Lloyd, Robert B. “On the Fence: Negotiating Israel’s Security Barrier.” Journal of the Middle East and Africa 3.2 (2012): 198-214.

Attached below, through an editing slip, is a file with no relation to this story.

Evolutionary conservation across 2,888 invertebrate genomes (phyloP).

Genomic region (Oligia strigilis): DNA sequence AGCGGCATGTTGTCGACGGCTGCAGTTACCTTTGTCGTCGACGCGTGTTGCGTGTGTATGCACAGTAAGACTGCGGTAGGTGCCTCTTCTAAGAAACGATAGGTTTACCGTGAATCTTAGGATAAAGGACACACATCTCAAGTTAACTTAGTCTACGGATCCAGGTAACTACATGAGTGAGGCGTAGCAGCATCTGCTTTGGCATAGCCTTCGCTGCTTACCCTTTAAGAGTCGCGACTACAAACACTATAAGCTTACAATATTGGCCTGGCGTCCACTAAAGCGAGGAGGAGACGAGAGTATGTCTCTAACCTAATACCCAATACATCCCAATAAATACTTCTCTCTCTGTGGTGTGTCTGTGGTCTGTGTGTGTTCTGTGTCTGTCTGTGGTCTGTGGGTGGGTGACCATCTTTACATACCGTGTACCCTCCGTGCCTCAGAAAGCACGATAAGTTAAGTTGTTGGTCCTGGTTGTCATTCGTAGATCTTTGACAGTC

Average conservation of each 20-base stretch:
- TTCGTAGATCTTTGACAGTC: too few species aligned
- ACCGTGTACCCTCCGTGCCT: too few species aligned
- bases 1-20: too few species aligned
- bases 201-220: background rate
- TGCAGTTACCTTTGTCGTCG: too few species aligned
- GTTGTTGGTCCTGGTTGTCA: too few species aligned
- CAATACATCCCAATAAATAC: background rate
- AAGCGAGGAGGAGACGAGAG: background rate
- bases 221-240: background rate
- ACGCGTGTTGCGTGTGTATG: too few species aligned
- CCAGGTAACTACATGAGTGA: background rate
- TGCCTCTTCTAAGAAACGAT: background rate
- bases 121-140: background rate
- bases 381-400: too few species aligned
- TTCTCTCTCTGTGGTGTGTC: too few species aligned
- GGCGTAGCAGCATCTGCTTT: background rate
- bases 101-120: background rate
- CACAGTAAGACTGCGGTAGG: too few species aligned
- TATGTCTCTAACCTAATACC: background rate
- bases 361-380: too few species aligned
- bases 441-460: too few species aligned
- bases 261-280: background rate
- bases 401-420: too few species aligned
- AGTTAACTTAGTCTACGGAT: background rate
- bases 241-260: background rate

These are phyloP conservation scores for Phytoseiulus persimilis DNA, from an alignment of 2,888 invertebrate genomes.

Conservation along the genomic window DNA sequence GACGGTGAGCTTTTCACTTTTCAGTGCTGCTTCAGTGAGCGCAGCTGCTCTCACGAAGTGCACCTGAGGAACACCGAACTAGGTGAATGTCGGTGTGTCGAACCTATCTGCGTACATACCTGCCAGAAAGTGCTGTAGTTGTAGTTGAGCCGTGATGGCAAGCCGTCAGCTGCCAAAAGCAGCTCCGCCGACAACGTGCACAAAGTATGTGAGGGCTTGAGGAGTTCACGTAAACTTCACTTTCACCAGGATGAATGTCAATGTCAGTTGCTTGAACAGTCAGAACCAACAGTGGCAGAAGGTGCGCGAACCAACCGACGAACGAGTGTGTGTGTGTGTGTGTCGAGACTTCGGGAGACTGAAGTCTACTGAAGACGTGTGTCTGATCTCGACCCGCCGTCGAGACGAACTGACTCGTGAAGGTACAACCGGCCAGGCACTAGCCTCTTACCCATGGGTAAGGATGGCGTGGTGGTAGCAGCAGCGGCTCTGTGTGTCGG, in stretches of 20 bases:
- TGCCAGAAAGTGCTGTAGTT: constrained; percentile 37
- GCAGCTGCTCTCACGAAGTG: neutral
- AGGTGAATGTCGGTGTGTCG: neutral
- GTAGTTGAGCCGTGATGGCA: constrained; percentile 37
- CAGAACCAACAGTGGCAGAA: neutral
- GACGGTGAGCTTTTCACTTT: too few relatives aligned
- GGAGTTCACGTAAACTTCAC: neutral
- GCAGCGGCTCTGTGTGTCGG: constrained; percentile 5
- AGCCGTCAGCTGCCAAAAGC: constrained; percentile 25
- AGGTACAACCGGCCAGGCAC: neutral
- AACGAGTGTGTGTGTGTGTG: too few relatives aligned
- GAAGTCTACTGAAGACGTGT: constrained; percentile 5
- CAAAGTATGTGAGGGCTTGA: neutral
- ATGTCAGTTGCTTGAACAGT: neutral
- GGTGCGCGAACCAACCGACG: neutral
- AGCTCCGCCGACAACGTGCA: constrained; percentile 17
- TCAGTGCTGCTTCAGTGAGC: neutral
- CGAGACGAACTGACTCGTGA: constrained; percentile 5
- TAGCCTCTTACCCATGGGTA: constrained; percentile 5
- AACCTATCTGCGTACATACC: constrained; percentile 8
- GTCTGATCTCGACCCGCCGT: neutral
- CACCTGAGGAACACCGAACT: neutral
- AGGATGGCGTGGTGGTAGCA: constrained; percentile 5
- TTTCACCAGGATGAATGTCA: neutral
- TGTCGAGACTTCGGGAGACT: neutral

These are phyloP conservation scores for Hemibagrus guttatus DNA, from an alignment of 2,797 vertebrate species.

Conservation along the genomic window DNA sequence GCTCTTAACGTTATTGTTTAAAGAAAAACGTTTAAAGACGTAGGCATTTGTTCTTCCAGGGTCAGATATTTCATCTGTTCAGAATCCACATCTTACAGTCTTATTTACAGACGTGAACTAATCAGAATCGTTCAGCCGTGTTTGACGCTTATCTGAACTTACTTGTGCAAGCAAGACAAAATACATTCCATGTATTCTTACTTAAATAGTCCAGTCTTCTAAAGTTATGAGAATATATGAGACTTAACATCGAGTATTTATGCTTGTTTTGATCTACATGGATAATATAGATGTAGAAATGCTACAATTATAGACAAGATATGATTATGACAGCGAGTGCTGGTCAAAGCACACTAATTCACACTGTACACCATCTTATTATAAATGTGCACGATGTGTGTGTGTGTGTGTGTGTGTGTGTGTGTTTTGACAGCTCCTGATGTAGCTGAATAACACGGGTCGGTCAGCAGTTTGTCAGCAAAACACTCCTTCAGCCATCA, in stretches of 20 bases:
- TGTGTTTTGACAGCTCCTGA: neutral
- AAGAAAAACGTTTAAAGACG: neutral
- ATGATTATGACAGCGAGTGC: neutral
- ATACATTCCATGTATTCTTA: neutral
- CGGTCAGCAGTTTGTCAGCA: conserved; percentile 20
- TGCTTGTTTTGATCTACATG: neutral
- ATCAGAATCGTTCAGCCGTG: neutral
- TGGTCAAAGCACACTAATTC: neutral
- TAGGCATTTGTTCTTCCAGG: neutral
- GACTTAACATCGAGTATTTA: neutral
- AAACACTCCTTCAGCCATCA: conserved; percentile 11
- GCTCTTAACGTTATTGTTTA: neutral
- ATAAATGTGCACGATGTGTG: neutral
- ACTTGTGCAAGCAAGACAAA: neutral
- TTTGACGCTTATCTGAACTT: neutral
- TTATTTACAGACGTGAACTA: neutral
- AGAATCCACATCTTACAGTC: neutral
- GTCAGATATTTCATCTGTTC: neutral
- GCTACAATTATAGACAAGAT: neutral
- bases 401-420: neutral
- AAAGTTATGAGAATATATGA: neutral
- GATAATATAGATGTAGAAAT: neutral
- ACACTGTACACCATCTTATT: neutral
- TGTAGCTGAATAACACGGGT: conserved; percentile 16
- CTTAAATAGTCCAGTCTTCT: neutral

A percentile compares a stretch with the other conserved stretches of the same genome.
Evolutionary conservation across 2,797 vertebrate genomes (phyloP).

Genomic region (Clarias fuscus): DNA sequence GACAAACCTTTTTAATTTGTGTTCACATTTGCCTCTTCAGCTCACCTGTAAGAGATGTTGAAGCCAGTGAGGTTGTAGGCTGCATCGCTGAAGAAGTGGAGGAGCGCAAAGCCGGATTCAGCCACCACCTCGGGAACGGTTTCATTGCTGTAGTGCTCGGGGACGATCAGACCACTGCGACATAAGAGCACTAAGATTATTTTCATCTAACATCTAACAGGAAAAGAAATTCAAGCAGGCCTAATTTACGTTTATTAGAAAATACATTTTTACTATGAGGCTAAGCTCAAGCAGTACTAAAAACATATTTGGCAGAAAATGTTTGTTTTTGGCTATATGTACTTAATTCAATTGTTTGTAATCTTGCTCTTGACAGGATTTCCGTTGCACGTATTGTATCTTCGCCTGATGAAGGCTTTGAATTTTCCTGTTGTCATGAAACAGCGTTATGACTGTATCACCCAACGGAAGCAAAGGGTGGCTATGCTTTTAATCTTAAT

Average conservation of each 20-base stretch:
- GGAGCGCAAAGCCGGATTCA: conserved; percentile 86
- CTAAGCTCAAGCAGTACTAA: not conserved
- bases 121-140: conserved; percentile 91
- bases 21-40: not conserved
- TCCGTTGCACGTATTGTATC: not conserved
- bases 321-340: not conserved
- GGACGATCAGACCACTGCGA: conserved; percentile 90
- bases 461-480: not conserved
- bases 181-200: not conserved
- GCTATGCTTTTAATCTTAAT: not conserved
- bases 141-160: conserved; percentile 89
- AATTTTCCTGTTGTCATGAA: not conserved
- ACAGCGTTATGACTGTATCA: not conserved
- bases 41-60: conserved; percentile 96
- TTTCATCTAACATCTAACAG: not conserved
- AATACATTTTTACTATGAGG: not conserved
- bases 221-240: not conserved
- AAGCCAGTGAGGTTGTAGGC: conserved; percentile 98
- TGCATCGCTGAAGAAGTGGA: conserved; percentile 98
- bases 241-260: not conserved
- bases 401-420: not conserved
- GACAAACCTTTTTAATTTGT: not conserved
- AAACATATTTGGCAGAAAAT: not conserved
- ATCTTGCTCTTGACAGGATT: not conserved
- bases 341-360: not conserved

This article examines the issues, conflicts, and negotiations that occurred among Israelis and Arabs that led to Israel’s decision to implement a “separation formula” by constructing a security barrier in the West Bank. The structure represents a growing political consensus that in the face of terrorist attacks in the two intifadas, Israeli security requires a policy of “Taking Gaza out of Tel Aviv.” The separation barrier has been successful in thwarting terrorist incursions but has faced international criticism for inflicting hardship on Palestinians in the West Bank and unilaterally imposing an Israeli border on the West Bank side of the 1949 armistice lines. The barrier’s effectiveness in reducing attacks against Israel originating from the West Bank has helped move the conflict to a state that is painful but endurable for all parties. Thus, it is unlikely that final status negotiations will include complete Israeli withdrawal from all West Bank territory won in the 1967 War.